* * *Getting back to the question of hate, the new Reason arrived in my mailbox today. The lead article is editor Matt Welch's defense against an admittedly flimsy charge that he had crossed the line into racism by comparing something the President had said to something Snoop Dogg had rapped recently. Welch is eager to exculpate almost everyone who questions Obama's policies from the racism charge. He attended the September 12 march on Washington and claims that writers who called it racist ("a Klan rally" in someone's words) were missing the forest for the trees. He admits seeing a few Confederate flags and a few tasteless signs, but he claims that "well above 90" percent of the participants gave no reason for anyone to infer that they opposed Obama because he was black. I have no reason to dispute that. My own optimistic estimate is that, one prominent group excepted, most of the reactionary opposition to the President's agenda would be doing and saying the exact same stuff had it been President Clinton's or President Biden's agenda. The one prominent exception, however, is the one Welch doesn't mention in two pages worth of commentary: the birthers. This is a case of missing some pretty tall trees for the forest. Maybe they're the 10% left out of Welch's head-count of legitimate protest, but it still seems neglectful in any survey of anti-Obama opinion not to acknowledge a sizable group of people linked by a pathological inability to acknowledge the President's citizenship. Maybe doing so would get in the way of the libertarian imperative to dissociate small-government and states-rights principles from their racist heritage. The fact is that there exists a cohort of self-evident racists who are among the loudest opponents of Obama and perhaps not so small or marginalized a part of the whole opposition as Welch wants us to think. But as he notes, the President himself wants people to see things the same way Welch does. But Obama has his own reasons to sugar-coat the situation, not the least being a wise unwillingness to look like he's playing the race card. I suggest a compromise, which I hinted at already above. Let's not worry so much about whether the reactionaries are racist as long as we recognize that, on some level, they really just hate people in general.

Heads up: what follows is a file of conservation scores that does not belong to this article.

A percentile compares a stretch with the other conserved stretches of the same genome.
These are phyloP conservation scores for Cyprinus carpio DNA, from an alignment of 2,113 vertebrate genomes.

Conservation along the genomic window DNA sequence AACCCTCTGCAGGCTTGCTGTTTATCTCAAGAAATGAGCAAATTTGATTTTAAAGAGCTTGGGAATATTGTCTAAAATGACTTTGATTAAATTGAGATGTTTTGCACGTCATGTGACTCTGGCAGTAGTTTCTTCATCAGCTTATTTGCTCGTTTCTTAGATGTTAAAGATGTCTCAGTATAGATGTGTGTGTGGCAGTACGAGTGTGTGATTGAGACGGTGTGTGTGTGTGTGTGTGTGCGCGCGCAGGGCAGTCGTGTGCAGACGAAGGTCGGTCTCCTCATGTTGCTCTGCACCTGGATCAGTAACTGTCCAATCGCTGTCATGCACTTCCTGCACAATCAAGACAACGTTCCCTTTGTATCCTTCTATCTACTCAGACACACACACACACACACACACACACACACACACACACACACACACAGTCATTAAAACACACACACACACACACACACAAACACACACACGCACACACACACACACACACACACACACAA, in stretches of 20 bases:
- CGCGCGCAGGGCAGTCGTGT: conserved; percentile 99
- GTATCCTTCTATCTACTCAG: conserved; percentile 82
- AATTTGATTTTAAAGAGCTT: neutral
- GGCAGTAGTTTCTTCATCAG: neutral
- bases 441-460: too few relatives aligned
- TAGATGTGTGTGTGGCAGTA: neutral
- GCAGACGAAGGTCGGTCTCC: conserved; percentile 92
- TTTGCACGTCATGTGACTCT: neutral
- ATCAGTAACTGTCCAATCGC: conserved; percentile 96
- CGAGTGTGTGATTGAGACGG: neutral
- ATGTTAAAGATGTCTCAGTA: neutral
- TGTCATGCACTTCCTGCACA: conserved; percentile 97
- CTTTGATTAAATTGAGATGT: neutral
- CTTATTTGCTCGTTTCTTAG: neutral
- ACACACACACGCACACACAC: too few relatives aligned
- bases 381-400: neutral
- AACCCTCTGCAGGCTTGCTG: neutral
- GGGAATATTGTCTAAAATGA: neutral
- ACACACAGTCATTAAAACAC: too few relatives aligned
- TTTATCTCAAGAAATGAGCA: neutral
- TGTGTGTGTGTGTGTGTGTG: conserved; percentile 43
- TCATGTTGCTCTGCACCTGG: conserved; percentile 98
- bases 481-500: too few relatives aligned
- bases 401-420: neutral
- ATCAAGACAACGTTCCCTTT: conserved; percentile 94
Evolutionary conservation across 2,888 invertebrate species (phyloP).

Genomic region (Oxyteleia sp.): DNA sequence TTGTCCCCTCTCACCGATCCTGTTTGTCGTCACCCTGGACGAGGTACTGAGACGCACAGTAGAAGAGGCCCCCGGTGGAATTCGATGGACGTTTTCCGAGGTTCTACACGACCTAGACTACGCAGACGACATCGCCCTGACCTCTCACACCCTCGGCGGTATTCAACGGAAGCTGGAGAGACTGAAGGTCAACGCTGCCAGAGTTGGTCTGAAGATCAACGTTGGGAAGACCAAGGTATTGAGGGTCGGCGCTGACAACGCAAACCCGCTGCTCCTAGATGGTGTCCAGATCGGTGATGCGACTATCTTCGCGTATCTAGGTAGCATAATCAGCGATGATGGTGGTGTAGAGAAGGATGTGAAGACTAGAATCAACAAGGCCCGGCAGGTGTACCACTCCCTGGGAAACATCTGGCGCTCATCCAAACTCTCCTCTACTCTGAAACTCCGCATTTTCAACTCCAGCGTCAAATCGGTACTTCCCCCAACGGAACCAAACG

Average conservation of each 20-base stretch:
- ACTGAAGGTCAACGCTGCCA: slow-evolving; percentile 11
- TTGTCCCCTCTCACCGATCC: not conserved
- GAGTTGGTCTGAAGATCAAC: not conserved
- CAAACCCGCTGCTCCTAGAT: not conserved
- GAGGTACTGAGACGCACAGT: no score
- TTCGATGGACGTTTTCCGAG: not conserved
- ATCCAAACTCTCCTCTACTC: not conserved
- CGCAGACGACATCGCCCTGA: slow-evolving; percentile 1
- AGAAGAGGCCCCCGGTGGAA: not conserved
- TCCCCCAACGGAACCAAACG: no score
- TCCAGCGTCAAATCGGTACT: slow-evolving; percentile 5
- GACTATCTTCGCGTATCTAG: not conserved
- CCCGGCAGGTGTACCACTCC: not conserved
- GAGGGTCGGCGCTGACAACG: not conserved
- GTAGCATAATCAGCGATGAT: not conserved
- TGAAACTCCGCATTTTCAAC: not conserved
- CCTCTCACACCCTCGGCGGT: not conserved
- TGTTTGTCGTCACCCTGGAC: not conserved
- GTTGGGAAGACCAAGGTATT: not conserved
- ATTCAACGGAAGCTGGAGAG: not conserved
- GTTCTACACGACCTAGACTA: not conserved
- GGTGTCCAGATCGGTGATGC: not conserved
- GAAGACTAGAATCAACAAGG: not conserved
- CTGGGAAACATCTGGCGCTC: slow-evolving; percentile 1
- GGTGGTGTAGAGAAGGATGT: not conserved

05 November 2009
March of the Misanthropes
The news media reports "thousands" of people participating in a Washington D.C. protest against the Democratic health-care reform legislation today. Eyeball accounts assert that the crowd skews old, white, and Christian. They were inspired to come to the capital by Rep. Michele Bachmann, a popular punching bag at MSNBC. I'd been wondering whether the liberal talkers were making too much of an insignificant politician because she's such an unselfconscious caricature of a paranoid reactionary. But I suppose we must take her seriously, since she's summoned a constituency that reaches well beyond the boundaries of her Minnesota district. They are the enemies of "socialism," which when they say it I understand to mean any effort to help people who wouldn't deserve to flourish in the protesters' own utopia, the wilderness. These are the people who don't trust government to do anything right, while believing that the profit motive is an infallible guide to all right answers. Let's skip the distracting debate over whether there's racism in their midst and go straight for the obvious: they are haters of their fellow citizens, regardless of race or creed. They are the ones who need to see other people suffer in order to validate their own life choices. They reserve unto themselves the right to decide whether people who are not criminals deserve to suffer or die because they aren't competitive enough. Some of them probably still think of themselves as part of a "moral majority," but I see no morality in these demonstrations. In a civilized society morality is concerned with the material well being of everyone. These marchers are neither moral nor civilized. They may be well-behaved in most situations, but displays like today's reveal their essential barbarism. Question the legislation if you must for whatever reason, but if you believe that citizens have no right to health care, say so. If you believe that the poor have less right to life than the rich, say so. If you would rather see people die than compromise your sacred right to what by one jot, say so. And don't hide behind the "laws of nature" or slogans like "life's not fair." Tell the truth and tell the world that this is how you want things to be, and take responsibility for the consequences of your will.